QUESTIONS & ANSWERS:
1) What is the peculiarity of the rock on the top of which the Rousanou Monastery is built and what does the monastery consist of?
The rock, on the top of which the monastery is built, is vertical, steep and narrow. Visitors are impressed when they see it from a distance. The monastery spreads all over the surface of the peak of the rock and it gives the impression of a single construction. The present construction shape was formed during the third decade of the 16th century. The monastery has three floors. The katholikon and the cells are on the ground floor and on the other floors there are reception halls, the “archontariki” (=guest quarters), the exhibition room, other cells and subsidiary rooms. On the base of the rock, rooms for other use (workrooms, library etc) are built.
2) What is the historical evolution of the monastery?
The history of the monastery goes back to the old tradition. The date 1288 has not been proved historically. According to other unverified information the monastery was founded in 1388 by the priest-monks Nikodemus and Benedict. But it is certain that between 1527 and 1529 the priest-monks brothers Ioasaph and Maximus from Ioanina were granted permission by the vicar of the diocese of Stagoi, the Metropolitan of Larisa named Visarionas and by the abbot of the Great Meteoron Monastery to settle and to become monks on the Rousanou rock. When they climbed up the rock, they found only ruins. So, they started to construct buildings. In 1530 they built the katholikon on the ruins of the even older church of the Transfiguration and they renovated the monastery. We don’t know about the monastery evolution in the following years. But in the two last centuries it fell into gradual decline up to 1940. The monks and recently the nuns tried to keep the monastery open. During the German Occupation it was plundered. During the eighties the Rousanou Monastery was restored and totally renovated by the responsible Archeological Service of the region. Today it operates as a convent.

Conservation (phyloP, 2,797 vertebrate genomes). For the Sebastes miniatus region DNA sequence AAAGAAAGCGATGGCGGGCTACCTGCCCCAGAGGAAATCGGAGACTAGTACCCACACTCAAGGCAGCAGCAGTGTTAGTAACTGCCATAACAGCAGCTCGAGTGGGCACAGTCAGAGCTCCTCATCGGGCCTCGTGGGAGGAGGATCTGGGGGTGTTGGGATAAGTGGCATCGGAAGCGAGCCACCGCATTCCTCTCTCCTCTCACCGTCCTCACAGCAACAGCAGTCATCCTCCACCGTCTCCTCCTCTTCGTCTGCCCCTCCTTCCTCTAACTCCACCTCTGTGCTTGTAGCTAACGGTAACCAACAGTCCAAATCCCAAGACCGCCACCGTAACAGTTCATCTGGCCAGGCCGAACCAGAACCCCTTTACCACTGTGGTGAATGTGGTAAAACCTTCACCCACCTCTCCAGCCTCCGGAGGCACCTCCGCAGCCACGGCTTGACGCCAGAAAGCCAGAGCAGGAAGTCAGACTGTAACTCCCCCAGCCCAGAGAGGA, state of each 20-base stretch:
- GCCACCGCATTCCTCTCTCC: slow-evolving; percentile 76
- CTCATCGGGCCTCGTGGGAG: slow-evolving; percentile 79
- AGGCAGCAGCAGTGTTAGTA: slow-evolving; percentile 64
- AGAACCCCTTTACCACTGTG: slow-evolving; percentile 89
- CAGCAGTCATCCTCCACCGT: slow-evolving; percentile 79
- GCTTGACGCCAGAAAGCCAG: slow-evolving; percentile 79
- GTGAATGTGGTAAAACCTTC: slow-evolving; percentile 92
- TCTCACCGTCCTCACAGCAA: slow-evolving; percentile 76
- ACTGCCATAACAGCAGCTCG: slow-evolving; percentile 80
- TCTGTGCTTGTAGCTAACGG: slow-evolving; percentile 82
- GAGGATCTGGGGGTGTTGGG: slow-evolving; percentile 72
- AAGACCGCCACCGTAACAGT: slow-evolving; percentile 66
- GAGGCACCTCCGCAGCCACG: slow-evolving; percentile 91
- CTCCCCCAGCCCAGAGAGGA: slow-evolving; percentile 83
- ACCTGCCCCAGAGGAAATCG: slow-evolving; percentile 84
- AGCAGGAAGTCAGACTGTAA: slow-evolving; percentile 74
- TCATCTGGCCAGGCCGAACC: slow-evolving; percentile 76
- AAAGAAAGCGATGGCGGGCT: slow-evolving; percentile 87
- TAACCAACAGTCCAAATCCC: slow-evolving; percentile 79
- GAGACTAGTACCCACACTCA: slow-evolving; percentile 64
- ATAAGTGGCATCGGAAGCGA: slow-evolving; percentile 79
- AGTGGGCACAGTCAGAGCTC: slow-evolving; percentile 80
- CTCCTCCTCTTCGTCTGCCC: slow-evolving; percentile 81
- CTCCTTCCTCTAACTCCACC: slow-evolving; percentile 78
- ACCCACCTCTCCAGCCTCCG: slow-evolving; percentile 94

3) Why was the monastery named “Rousanou”?
We don’t know why the monastery was named “Rousanou” despite the fact that the katholikon is dedicated to the Transfiguration of Christ and the monastery is known as the St. Barbara Monastery. It is possible that it was named after an old ascetic called Rousanos who had lived on the rock. According to another theory it was named after two Russian monks who built it.
4) How could someone have access to the peak of the rock in the old days? How was the monastery reached the following years and nowadays?
The first monks climbed. Afterwards ascent was made by rope-ladders and nets. Ascent made by nets lasted about 30′ and it was very difficult. Nowadays it is easy to reach the monastery. You have to ascend stairs of cement and cross two little, solid bridges that were made in 1930 and replaced the wooden bridge made in 1868.
5) How many monks lived in the Rousanou Monastery in the old days and how many nowadays?
We don’t know how many monks lived in the monastery in the old days. Women had no access to it and it remained closed for a long time. The monastery was open thanks to venerable nun Efsevia from Kastraki for 20 years up to the nun’s death in 1971. With the help of faithful people she repaired the monastery and she cared about water supply. The present community of nuns reached the monastery in 1988. There are 13 nuns and their abbess is Filothei Kosvira.
6) What are the architectural features of the katholikon of the Rousanou Monastery?